Pancreatitis is still a disease that most people don’t know about. I just know that what I went through others are going through as well. Anything I can do to let people know that amazing things are happening here in this field is the least I can do to give back.
By chance, Chris Marshak, 46, is married to a nurse who not long ago, before they moved to Long Island to raise their two children, worked for NewYork-Presbyterian/Weill Cornell Medical Center. His son was also born there. And then, in another connection of good fortune, his local physician happened to go to medical school with a gastroenterologist at Weill Cornell who is a leading specialist in endoscopic retrograde cholangiopancreatography (ERCP) — a treatment that would help save Chris’ life.
“I actually hit the lottery, when it came to pancreatitis,” Chris says, “I had it as bad as you can have it.” It is believed that acute pancreatitis begins when gallstones form a blockage at the point where the common bile duct, next to the main pancreatic duct, joins the small intestine. There, the swelling common bile duct pushes against and blocks the main pancreatic duct, obstructing the flow of pancreatic fluids, causing severe damage, danger, and pain. In Chris’ case, the gallstones were unformed and the sludge was restricting the pancreatic duct; the resulting infection was profound. As he was being treated in a local hospital, a pancreatic pseudocyst, caused by pancreatic destruction, was developing, with a fluid volume at a frightening two liters, threatening lethal sepsis.
“Just after dinner on December 12, 2013, I started to feel a little discomfort in my side,” Chris recalls. “Within an hour it became the most excruciating pain I’ve ever felt.” The emergency room at the local hospital correctly diagnosed acute pancreatitis. Visualization of the pancreas under normal circumstances at most hospitals is very difficult. To see the disease process, without advanced imaging, requires open surgery.
During the “wait and see” phase — the standard protocol — Chris’ white cell count rose dramatically, along with his discomfort. His amylase and lipase numbers went through the roof – 1,783 for the amylase, which has a normal range of 28 to 100, and 3,300 for the lipase, which has a normal range of 11 to 73. The ER doctor told his wife that in his 20-plus years in the ED he had never seen numbers that high. Initial optimism disappeared when Chris did not respond to any treatment. He had been growing steadily worse for seven days, and surgeons came in to discuss complex surgical procedures, which carried high mortality rates, as the next step.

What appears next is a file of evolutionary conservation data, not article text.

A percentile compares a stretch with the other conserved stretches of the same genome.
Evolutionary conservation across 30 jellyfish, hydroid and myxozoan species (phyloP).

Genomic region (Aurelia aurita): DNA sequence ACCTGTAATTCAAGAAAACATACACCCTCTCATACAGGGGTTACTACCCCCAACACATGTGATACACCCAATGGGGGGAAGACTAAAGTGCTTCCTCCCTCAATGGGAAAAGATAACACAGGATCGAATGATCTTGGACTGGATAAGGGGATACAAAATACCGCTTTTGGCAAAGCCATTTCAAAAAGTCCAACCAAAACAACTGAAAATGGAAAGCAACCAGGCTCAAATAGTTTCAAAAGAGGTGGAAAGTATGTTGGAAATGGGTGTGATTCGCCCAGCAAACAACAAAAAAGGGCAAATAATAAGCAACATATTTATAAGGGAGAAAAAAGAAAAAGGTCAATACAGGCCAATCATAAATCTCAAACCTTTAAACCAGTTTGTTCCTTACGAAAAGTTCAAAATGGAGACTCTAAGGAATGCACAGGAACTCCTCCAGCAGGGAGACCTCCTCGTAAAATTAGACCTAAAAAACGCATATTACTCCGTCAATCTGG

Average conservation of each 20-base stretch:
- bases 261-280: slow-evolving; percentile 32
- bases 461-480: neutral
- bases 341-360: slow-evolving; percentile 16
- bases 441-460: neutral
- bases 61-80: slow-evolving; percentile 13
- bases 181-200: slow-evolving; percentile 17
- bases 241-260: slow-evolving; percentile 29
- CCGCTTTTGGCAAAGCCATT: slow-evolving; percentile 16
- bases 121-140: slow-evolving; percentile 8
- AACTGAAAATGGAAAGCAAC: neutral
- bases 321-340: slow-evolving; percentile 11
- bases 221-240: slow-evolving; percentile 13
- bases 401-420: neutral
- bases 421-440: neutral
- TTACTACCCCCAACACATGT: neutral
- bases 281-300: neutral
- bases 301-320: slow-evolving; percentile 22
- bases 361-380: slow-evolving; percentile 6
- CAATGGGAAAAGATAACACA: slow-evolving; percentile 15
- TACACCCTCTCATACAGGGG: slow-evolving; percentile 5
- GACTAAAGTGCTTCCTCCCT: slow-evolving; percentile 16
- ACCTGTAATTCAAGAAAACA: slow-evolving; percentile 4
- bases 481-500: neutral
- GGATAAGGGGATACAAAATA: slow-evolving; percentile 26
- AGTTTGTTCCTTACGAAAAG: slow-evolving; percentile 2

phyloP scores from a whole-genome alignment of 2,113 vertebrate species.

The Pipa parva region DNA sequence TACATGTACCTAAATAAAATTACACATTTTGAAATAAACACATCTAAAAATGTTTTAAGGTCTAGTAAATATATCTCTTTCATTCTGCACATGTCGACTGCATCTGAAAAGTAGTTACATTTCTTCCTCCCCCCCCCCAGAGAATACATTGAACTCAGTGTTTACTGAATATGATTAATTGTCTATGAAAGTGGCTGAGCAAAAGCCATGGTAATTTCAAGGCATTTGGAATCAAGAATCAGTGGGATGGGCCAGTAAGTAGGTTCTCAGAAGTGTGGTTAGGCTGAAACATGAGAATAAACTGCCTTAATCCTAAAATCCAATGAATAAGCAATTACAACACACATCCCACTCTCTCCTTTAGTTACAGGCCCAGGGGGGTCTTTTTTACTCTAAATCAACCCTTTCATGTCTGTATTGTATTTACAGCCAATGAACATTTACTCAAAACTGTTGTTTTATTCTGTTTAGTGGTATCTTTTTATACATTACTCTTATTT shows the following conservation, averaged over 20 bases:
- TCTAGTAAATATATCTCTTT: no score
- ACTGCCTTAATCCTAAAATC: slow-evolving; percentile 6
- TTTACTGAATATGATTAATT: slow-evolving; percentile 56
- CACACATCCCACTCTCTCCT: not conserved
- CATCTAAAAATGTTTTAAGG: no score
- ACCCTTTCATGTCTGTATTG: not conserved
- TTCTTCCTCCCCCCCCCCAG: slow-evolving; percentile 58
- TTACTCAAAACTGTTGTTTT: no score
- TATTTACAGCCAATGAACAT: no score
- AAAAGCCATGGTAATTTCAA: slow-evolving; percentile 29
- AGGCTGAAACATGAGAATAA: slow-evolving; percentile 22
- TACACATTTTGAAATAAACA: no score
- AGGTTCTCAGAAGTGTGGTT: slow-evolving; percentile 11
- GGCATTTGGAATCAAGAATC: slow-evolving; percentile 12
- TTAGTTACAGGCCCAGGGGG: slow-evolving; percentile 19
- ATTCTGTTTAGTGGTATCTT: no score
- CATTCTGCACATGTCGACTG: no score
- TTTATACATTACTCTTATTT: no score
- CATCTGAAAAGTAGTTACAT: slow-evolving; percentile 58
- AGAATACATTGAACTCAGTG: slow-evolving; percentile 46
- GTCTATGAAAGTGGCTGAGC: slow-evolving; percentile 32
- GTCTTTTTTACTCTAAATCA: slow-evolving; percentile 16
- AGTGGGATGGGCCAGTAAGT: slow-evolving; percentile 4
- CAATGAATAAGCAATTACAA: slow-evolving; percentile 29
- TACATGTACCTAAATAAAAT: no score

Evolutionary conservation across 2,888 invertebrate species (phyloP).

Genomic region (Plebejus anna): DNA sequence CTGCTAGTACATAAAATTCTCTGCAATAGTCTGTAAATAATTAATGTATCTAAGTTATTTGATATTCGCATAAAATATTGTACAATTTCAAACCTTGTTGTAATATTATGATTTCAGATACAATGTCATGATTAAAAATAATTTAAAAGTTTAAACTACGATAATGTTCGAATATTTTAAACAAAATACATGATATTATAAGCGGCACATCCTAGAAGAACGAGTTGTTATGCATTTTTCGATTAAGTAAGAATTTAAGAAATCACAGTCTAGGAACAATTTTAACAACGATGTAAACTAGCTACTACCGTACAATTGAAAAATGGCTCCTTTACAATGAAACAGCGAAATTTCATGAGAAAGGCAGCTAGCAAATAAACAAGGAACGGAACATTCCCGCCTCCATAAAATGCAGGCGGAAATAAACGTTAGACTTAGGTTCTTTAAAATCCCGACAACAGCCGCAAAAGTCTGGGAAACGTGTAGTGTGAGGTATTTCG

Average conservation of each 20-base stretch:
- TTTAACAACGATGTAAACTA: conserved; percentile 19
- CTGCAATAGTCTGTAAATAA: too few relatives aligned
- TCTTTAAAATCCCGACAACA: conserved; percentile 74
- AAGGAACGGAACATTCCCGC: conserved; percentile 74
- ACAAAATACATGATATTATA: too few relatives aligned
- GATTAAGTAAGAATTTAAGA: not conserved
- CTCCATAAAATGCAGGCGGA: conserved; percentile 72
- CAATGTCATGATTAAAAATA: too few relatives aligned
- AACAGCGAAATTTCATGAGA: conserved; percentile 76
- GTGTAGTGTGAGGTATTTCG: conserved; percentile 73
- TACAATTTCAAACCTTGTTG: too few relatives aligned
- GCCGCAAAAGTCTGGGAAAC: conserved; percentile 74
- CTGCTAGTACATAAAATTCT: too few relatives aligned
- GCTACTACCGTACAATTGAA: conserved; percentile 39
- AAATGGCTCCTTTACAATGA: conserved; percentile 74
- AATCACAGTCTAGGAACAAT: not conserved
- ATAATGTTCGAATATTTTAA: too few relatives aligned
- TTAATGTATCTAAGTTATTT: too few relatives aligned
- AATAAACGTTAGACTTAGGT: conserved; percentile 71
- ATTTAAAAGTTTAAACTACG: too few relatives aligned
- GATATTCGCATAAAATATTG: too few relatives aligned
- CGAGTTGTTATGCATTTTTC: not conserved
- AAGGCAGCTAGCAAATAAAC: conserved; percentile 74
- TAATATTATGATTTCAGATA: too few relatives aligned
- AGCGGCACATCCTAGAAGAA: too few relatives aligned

Chris’ wife, Laura, and his personal physician knew they needed to find another way, which they did at NewYork-Presbyterian/Weill Cornell Medical Center, where numerous gastroenterology faculty are highly experienced in ERCP, an advanced technique for visualizing the pancreas and the treatment of severe pancreatitis. Sight unseen, the Weill Cornell team sent an EMS team to the local hospital to transfer Chris and, notes Chris, “everything was orchestrated from that point on. It was at that point that I began to feel comfortable. It was immediate. I saw a kind of energy with the EMTs in the way they dealt with me throughout the transport. Even at that early stage, I saw that level of expertise. I had a sense they were operating at a higher level.”
ERCP is performed through the mouth and allows the doctor to visualize the pancreas and ducts, or place stents to create methods for drainage, without any incision.
The team at Weill Cornell helped guide and support Chris through an arduous process with many setbacks and more than a year of treatment that included 10 ERCP procedures and the removal of his gallbladder by Dr. Michael D. Lieberman, Director of Surgical Oncology at Weill Cornell and an expert in pancreatic disorders. Not permitted to eat so the pancreas could rest, Chris had to bear a feeding tube for almost four months, during which time he lost more than 40 pounds.
Chris has since returned to his career as a drummer and in his spare time helps to create awareness about pancreatic disease.